Learning a wide range of vocabulary is one of the most important things about learning to speak a second language well.
Unsurprisingly, your range of vocabulary is something that you are marked on in your GCSE exams – so it’s worth every bit of work you put into expanding it!
But where do you start?
When it comes to learning a set of new words, lots of people like to list each word and its English equivalent. While this is a good starting point for arranging your vocabulary, getting each word to stick in your mind takes much more than this.
Notecards will become your best friend during your revision time ¦ source: Visualhunt – k4dordy
Everybody’s learning styles are different, but there are lots of revision strategies that most learners find helpful.
Here are just a few of them:
What better way to improve your exam technique than to use real GCSE exam papers which have already been taken?
Papers for GCSE French exams from years gone by can be found online along with their mark schemes – so there’s plenty of opportunities for you to learn about what examiners are looking for in your answers!
Although past papers aren’t much use for speaking exams, they’re great for practicing your reading and writing skills in particular.
Each paper will specify the amount of time that you would be given if you were sitting it for real – so why not take this into account and set up your own mock exam at home? This is a good way to get used to exam conditions and sticking to a set amount of time per question – which can be an unexpected difficulty for many candidates.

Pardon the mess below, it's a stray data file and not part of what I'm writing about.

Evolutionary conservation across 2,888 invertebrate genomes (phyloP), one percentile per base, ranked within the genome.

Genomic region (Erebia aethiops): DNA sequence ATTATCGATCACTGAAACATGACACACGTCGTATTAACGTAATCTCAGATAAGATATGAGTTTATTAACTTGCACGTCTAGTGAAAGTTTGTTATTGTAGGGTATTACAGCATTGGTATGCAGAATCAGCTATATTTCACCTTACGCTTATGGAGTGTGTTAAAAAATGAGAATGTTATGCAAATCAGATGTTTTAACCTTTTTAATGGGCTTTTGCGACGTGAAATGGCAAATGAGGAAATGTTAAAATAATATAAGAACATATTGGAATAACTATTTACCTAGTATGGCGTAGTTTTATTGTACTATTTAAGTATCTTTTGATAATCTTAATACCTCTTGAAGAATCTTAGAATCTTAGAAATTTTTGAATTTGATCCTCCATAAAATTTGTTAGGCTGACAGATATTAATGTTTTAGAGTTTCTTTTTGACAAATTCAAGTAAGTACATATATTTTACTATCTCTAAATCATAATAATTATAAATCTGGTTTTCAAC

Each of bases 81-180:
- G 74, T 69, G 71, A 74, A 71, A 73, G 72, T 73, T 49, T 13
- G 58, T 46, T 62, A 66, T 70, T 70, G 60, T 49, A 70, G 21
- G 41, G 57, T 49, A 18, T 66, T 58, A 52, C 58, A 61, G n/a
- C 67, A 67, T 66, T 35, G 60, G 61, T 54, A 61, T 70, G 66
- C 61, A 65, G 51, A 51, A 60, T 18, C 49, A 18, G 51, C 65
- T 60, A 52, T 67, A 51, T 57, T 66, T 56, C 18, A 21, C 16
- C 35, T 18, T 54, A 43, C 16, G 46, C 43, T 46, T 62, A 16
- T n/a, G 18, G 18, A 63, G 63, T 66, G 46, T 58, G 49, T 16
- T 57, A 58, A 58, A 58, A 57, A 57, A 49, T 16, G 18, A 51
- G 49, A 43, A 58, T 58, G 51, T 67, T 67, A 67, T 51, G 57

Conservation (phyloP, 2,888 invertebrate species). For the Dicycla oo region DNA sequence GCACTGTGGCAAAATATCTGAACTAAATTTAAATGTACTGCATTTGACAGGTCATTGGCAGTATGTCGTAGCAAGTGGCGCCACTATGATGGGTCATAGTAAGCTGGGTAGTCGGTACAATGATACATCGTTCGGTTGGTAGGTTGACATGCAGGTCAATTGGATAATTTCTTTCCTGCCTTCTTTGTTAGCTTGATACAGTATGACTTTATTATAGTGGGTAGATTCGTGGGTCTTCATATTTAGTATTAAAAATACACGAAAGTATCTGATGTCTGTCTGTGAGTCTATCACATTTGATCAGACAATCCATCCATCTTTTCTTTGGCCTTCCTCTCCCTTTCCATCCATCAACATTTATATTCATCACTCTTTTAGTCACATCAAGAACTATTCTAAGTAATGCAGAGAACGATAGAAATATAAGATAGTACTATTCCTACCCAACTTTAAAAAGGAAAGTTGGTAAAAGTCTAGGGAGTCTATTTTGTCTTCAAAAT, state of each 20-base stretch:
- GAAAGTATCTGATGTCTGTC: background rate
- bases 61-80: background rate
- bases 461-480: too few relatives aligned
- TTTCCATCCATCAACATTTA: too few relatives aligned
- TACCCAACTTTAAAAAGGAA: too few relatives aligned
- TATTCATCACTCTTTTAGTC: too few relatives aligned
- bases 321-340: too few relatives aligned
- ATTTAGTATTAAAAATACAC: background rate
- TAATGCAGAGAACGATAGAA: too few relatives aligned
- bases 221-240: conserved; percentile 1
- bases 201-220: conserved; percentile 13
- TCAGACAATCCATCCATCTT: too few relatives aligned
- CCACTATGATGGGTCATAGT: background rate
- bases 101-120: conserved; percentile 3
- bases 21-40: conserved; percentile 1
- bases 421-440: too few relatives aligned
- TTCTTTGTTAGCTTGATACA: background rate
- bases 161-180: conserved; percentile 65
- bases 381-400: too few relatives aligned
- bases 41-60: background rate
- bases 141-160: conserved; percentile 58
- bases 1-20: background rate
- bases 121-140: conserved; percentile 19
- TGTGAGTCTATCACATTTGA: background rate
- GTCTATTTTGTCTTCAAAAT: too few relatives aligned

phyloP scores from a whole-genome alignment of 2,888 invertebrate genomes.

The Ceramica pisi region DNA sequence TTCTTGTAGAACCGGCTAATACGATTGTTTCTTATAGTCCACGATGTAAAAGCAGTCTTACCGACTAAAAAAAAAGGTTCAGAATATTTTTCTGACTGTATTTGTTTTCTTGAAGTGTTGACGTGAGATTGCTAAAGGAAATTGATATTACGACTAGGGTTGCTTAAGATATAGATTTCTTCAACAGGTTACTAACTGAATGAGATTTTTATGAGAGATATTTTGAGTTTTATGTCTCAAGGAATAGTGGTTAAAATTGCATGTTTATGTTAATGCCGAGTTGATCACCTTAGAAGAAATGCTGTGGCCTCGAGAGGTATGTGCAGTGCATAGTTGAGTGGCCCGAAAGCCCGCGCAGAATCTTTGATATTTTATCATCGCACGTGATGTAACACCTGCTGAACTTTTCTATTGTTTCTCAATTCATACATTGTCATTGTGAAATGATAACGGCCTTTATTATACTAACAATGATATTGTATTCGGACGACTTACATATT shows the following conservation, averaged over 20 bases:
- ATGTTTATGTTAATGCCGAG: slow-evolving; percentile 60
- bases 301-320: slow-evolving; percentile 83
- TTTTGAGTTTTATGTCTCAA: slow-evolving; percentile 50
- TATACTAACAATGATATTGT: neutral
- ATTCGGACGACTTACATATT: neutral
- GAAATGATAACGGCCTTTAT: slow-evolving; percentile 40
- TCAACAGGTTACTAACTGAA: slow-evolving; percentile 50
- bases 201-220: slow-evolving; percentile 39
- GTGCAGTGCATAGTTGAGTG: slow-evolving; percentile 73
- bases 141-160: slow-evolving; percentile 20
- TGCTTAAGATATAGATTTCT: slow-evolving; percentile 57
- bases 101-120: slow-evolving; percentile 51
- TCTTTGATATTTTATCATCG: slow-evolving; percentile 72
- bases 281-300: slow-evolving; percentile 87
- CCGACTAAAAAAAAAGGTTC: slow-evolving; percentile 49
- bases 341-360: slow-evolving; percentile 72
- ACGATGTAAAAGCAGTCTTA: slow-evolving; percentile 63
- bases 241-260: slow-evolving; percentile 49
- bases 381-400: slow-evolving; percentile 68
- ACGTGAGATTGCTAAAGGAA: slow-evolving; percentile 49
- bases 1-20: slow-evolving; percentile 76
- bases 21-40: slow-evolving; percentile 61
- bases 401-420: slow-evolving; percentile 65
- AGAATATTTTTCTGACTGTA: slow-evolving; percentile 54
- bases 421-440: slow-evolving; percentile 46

Listening comprehension is not just important for your listening paper – you’ll also need good French listening skills for your speaking exam, too.
Being able to understand a language is a fundamental part of learning how to speak it for yourself.
So, what can you do to practice your listening?
Aside from using the recordings from past papers on the exam boards’ websites, there are lots of things you can include in your routine to boost your listening skills as well as your French pronunciation.
Here are a few ideas to get you started:
French-speaking exams are all about testing your understanding, pronunciation, and level of fluency in French.
For a lot of GCSE students, the speaking exam is understandably the most daunting GCSE assessment of the four papers.
Surrounding yourself with French even when you’re not revising will ensure that you learn the language properly, rather than learning how to pass an exam ¦ source: Pixabay – sweetlouise
The best way to alleviate the anxiety around your speaking exams and speaking French example is to get as much practice as you possibly can.
Most schools provide a number of opportunities to help their French students improve their French speaking skills and gain confidence in the area. These may include French exchange programmes, native French in-class language assistants and extra-curricular French clubs. If you’re serious about learning how to speak French to a good level, taking advantage of these opportunities is vital.
However, there comes a time when you need to work on your speaking skills without the help of a teacher or French native – so what do you do if you have nobody to talk to?
It might sound silly at first but talking to yourself in French is a brilliant way to get used to speaking French in all kinds of situations and improve your French accent.
Talking to yourself is also good for solidifying any new vocabulary and becoming more fluent as your speech becomes more natural.